Delays in Sending Switchblade 600 to Ukraine – Earlier this month, drone video footage released by the Ukrainian 53rd Mechanized Brigade reportedly showed an attack on a Russian machine gun position. It was believed to be the first record use of the American-made Switchblade loitering munitions by Ukrainian forces.
The Switchblade loitering munition, also known as a kamikaze or suicide drone, has been in the U.S. military’s arsenal for over a decade. Like other weapons in its class, it combines the characteristics of a small drone and guided missile. Once it finds a target, its operator has the ability to order it to “dive bomb” onto the mark, much like a missile.
The mini-drone is thus a “one-and-done” weapon that carries its own warhead and acts as a “kamikaze” where it flies to a target, and then strikes according to orders. Its name stems from its folding wings, which switch back into position after launch.
The tactical drones can be carried in rucksacks and released into the air by soldiers. The unmanned aerial systems have been successfully used to target tanks, armored vehicles, truck convoys, and artillery nests. There are currently two models and each has a different mission. The “300” is smaller and meant for anti-personnel attacks, whereas the “600” is a bit heavier with larger warheads; it is intended to take out tanks and armored vehicles.
These drones take only minutes to launch, yet can fly at least 100-miles per hour while the 600 model still weighs just 50-pounds. It can attack targets 24-miles away and loiter for 40-minutes. The interesting thing about the Switchblade is that its attack scheme can be called off if no target presents itself. The targeting is accomplished by GPS, but it can also be manually controlled. Its developers have suggested it would be highly effective against Russia’s slow-moving – and often stopped – convoys. Because of its compact size, it would be difficult for the Switchblade to be seen or heard until it is too late for a stopped vehicle to react.
Developed for Use in Afghanistan
Development of the Switchblade began in 2011, and it has proved to be the perfect weapon for the besieged fighters in Ukraine. It was initially conceived by the U.S. Air Force Special Operations Command (AFSOC), and developed with insight from the United States Army as a platform to allow warfighters to respond to enemy ambushes in Afghanistan.
According to AeroVironment, the developer of the Switchblade, there have been no known cases of any of the drones actually being shot down. However, the radio signals can be jammed, which is about the only effective means so far of countering the small but deadly loitering munitions. As a result, the drones have been successful, yet won’t be enough to completely defeat the Russian Army.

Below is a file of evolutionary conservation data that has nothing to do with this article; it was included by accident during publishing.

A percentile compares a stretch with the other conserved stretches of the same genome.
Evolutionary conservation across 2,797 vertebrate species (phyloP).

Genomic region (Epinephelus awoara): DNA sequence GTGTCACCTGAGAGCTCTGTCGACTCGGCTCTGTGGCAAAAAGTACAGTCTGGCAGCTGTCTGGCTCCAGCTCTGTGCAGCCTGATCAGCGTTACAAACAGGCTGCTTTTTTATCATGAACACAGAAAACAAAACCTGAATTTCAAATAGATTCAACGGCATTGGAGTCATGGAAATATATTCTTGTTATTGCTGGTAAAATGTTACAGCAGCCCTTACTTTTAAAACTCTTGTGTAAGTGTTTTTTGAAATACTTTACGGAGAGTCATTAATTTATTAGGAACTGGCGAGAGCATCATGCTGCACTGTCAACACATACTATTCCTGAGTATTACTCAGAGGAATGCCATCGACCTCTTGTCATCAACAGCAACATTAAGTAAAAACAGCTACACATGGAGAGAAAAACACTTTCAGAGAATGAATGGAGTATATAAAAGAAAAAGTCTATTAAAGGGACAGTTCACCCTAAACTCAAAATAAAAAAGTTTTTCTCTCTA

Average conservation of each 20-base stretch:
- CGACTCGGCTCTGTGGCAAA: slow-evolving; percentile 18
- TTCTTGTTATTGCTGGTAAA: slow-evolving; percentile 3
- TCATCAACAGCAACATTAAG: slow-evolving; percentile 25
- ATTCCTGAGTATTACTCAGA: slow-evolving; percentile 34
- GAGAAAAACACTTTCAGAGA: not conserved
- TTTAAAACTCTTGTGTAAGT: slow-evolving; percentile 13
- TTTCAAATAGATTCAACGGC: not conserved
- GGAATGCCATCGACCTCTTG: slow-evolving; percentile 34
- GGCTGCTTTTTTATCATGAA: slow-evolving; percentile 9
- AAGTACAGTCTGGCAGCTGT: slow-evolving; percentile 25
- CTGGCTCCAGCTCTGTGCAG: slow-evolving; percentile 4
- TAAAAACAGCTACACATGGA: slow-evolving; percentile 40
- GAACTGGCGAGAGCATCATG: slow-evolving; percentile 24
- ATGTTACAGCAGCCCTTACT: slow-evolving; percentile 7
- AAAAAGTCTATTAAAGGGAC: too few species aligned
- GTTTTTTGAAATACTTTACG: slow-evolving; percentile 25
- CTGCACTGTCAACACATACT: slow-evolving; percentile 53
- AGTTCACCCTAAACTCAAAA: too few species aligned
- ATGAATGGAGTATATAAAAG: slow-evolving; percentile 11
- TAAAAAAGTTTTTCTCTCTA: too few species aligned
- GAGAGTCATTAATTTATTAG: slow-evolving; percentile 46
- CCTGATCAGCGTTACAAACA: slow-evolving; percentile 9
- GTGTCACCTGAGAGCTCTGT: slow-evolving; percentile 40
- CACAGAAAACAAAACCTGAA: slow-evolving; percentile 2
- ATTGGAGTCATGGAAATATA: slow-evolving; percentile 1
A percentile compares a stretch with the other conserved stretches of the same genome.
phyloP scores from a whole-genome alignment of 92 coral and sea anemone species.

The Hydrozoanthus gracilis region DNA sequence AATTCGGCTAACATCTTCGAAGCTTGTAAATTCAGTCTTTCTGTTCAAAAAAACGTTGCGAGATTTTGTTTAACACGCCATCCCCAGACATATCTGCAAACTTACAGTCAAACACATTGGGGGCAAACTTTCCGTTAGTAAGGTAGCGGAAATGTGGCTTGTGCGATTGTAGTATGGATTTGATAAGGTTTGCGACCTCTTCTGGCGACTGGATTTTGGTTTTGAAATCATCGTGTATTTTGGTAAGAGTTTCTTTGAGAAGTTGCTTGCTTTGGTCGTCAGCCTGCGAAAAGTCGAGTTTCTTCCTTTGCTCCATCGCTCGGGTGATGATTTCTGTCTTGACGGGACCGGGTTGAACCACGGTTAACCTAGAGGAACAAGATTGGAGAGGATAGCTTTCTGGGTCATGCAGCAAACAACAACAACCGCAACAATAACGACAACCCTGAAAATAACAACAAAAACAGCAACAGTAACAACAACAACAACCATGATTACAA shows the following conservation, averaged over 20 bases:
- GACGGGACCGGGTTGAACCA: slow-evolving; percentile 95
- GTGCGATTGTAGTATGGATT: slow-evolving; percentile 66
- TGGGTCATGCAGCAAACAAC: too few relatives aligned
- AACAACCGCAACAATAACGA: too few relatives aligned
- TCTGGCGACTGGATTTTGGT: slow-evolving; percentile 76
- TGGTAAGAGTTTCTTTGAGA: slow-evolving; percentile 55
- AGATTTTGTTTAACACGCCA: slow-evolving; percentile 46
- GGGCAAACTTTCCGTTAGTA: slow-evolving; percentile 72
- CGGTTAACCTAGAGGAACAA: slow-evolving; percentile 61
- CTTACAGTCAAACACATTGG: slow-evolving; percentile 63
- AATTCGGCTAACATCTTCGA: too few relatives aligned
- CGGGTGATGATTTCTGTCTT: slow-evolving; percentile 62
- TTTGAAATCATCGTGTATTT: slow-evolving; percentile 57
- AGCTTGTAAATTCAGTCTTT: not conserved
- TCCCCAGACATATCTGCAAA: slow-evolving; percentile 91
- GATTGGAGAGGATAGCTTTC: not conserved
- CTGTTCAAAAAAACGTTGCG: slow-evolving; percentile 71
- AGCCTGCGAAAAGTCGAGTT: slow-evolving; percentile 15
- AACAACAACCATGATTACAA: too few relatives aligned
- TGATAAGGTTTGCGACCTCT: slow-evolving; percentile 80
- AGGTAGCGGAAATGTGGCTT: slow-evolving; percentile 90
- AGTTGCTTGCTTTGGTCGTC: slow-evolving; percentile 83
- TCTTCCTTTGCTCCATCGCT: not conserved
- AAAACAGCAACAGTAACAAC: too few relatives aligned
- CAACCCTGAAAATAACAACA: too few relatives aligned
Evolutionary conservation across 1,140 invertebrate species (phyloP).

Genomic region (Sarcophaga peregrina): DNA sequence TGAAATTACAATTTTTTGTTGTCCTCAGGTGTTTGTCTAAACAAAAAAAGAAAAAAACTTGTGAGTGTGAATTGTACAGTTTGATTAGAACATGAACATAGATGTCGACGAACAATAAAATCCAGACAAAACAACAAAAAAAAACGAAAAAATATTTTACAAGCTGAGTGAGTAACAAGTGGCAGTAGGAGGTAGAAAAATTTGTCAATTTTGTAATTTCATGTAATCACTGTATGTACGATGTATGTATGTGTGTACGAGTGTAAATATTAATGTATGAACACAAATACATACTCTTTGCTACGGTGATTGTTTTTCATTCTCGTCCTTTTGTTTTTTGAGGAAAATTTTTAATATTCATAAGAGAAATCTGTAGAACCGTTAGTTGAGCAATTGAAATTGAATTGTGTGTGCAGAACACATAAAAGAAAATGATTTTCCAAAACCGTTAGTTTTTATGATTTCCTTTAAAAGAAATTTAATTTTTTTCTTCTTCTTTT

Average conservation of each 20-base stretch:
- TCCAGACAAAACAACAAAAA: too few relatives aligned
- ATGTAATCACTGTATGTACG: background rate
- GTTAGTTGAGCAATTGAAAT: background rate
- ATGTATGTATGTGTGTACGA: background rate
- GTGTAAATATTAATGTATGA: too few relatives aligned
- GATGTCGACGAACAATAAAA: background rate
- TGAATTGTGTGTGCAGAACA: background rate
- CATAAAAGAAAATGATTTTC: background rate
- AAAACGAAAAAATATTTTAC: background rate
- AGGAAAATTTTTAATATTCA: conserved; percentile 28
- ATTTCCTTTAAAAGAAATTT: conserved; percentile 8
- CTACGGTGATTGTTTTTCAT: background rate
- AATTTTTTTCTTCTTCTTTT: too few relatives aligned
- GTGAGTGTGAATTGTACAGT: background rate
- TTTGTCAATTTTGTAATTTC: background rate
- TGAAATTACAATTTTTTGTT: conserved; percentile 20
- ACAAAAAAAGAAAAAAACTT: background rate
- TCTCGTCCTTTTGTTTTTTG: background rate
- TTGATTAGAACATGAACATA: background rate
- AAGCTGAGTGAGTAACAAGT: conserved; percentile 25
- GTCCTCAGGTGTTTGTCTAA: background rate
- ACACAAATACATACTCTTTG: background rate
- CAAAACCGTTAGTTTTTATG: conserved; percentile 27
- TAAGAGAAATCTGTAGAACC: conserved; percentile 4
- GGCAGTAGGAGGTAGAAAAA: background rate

Wahid Nawabi, CEO of AeroVironment, said the company is now producing thousands of the Switchblade 300 drones and is ready to supply them to Ukraine. For Nawabi this is somewhat personal, as his family fled from Afghanistan in 1982 following the Soviet invasion.
To date, 700 Switchblade 300 drones have been sent to Ukraine as part of the United States arms package. The Ukrainian government has purchased an additional 10 Switchblade 600 drones, but according to reports this week, the United States Department of Defense (DoD) is still working out the details to supply the weapons to the Kyiv government, The Drive reported on Tuesday.
“In support of Ukraine, the Switchblade 600 is being procured under the Ukraine Security Assistance Initiative,” Defense Department spokesperson Jessica Maxwell said on May 10. “The Department has no active contract for Switchblade 600s and has only procured a small number of prototypes for research and development purposes.”
The Pentagon is now working to establish a contract to procure the drones, but the delivery date isn’t known.
Now a Senior Editor for 1945, Peter Suciu is a Michigan-based writer who has contributed to more than four dozen magazines, newspapers and websites. He regularly writes about military hardware, and is the author of several books on military headgear including A Gallery of Military Headdress, which is available on Amazon.com. Peter is also a Contributing Writer for Forbes.